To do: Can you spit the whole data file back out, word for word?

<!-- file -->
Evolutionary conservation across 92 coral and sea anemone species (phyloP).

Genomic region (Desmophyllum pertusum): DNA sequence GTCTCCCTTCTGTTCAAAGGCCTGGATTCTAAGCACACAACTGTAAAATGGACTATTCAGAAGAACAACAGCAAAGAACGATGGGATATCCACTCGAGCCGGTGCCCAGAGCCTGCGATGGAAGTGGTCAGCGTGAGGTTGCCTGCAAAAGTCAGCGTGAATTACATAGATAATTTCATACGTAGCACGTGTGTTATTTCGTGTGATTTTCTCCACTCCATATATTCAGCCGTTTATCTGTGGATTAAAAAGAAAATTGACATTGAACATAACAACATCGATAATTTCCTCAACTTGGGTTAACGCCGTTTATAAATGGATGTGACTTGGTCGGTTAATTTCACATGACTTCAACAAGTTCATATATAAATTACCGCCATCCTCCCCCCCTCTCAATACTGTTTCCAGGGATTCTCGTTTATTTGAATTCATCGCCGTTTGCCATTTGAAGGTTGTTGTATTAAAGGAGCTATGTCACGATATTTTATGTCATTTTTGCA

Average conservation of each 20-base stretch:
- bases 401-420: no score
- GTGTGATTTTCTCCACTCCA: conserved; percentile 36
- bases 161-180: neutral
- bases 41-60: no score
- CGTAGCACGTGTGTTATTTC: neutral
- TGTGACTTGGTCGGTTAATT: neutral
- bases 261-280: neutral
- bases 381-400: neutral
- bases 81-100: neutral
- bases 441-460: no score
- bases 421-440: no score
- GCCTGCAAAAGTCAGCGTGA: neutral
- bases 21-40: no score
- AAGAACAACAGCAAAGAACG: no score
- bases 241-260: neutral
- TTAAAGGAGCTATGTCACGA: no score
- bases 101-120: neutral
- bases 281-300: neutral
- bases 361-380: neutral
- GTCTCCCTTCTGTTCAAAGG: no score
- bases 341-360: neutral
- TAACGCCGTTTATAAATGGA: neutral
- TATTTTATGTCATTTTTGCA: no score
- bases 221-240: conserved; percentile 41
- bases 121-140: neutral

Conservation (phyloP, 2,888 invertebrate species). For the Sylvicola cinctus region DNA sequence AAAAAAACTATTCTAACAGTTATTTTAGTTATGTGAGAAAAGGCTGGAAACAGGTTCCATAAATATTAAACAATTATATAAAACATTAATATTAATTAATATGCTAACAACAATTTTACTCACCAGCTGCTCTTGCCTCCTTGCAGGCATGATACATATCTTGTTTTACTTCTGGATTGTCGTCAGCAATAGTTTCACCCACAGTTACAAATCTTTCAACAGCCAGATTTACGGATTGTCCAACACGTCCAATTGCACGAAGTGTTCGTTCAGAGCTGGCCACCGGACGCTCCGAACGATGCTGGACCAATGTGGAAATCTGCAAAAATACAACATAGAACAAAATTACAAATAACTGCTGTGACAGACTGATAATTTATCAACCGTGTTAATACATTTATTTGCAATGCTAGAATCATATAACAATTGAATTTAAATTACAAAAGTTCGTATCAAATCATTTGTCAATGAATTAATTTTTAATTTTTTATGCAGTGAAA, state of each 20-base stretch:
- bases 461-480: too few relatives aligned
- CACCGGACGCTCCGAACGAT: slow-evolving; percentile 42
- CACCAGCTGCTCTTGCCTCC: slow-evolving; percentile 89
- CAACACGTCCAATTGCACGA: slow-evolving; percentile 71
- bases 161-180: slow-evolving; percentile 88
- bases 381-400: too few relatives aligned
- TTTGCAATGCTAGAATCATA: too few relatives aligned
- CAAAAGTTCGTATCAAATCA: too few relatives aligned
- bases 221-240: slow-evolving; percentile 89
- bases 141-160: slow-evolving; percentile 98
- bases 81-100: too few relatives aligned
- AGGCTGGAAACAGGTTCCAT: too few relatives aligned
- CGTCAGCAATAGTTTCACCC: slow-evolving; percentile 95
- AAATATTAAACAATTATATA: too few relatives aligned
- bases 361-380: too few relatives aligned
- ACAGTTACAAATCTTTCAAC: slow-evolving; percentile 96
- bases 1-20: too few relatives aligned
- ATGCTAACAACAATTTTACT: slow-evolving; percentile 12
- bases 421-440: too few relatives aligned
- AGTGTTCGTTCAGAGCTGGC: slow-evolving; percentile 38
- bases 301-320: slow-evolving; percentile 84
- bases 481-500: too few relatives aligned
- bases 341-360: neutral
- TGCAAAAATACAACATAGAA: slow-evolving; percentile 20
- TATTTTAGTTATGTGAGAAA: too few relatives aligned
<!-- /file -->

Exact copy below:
Evolutionary conservation across 92 coral and sea anemone species (phyloP).

Genomic region (Desmophyllum pertusum): DNA sequence GTCTCCCTTCTGTTCAAAGGCCTGGATTCTAAGCACACAACTGTAAAATGGACTATTCAGAAGAACAACAGCAAAGAACGATGGGATATCCACTCGAGCCGGTGCCCAGAGCCTGCGATGGAAGTGGTCAGCGTGAGGTTGCCTGCAAAAGTCAGCGTGAATTACATAGATAATTTCATACGTAGCACGTGTGTTATTTCGTGTGATTTTCTCCACTCCATATATTCAGCCGTTTATCTGTGGATTAAAAAGAAAATTGACATTGAACATAACAACATCGATAATTTCCTCAACTTGGGTTAACGCCGTTTATAAATGGATGTGACTTGGTCGGTTAATTTCACATGACTTCAACAAGTTCATATATAAATTACCGCCATCCTCCCCCCCTCTCAATACTGTTTCCAGGGATTCTCGTTTATTTGAATTCATCGCCGTTTGCCATTTGAAGGTTGTTGTATTAAAGGAGCTATGTCACGATATTTTATGTCATTTTTGCA

Average conservation of each 20-base stretch:
- bases 401-420: no score
- GTGTGATTTTCTCCACTCCA: conserved; percentile 36
- bases 161-180: neutral
- bases 41-60: no score
- CGTAGCACGTGTGTTATTTC: neutral
- TGTGACTTGGTCGGTTAATT: neutral
- bases 261-280: neutral
- bases 381-400: neutral
- bases 81-100: neutral
- bases 441-460: no score
- bases 421-440: no score
- GCCTGCAAAAGTCAGCGTGA: neutral
- bases 21-40: no score
- AAGAACAACAGCAAAGAACG: no score
- bases 241-260: neutral
- TTAAAGGAGCTATGTCACGA: no score
- bases 101-120: neutral
- bases 281-300: neutral
- bases 361-380: neutral
- GTCTCCCTTCTGTTCAAAGG: no score
- bases 341-360: neutral
- TAACGCCGTTTATAAATGGA: neutral
- TATTTTATGTCATTTTTGCA: no score
- bases 221-240: conserved; percentile 41
- bases 121-140: neutral

Conservation (phyloP, 2,888 invertebrate species). For the Sylvicola cinctus region DNA sequence AAAAAAACTATTCTAACAGTTATTTTAGTTATGTGAGAAAAGGCTGGAAACAGGTTCCATAAATATTAAACAATTATATAAAACATTAATATTAATTAATATGCTAACAACAATTTTACTCACCAGCTGCTCTTGCCTCCTTGCAGGCATGATACATATCTTGTTTTACTTCTGGATTGTCGTCAGCAATAGTTTCACCCACAGTTACAAATCTTTCAACAGCCAGATTTACGGATTGTCCAACACGTCCAATTGCACGAAGTGTTCGTTCAGAGCTGGCCACCGGACGCTCCGAACGATGCTGGACCAATGTGGAAATCTGCAAAAATACAACATAGAACAAAATTACAAATAACTGCTGTGACAGACTGATAATTTATCAACCGTGTTAATACATTTATTTGCAATGCTAGAATCATATAACAATTGAATTTAAATTACAAAAGTTCGTATCAAATCATTTGTCAATGAATTAATTTTTAATTTTTTATGCAGTGAAA, state of each 20-base stretch:
- bases 461-480: too few relatives aligned
- CACCGGACGCTCCGAACGAT: slow-evolving; percentile 42
- CACCAGCTGCTCTTGCCTCC: slow-evolving; percentile 89
- CAACACGTCCAATTGCACGA: slow-evolving; percentile 71
- bases 161-180: slow-evolving; percentile 88
- bases 381-400: too few relatives aligned
- TTTGCAATGCTAGAATCATA: too few relatives aligned
- CAAAAGTTCGTATCAAATCA: too few relatives aligned
- bases 221-240: slow-evolving; percentile 89
- bases 141-160: slow-evolving; percentile 98
- bases 81-100: too few relatives aligned
- AGGCTGGAAACAGGTTCCAT: too few relatives aligned
- CGTCAGCAATAGTTTCACCC: slow-evolving; percentile 95
- AAATATTAAACAATTATATA: too few relatives aligned
- bases 361-380: too few relatives aligned
- ACAGTTACAAATCTTTCAAC: slow-evolving; percentile 96
- bases 1-20: too few relatives aligned
- ATGCTAACAACAATTTTACT: slow-evolving; percentile 12
- bases 421-440: too few relatives aligned
- AGTGTTCGTTCAGAGCTGGC: slow-evolving; percentile 38
- bases 301-320: slow-evolving; percentile 84
- bases 481-500: too few relatives aligned
- bases 341-360: neutral
- TGCAAAAATACAACATAGAA: slow-evolving; percentile 20
- TATTTTAGTTATGTGAGAAA: too few relatives aligned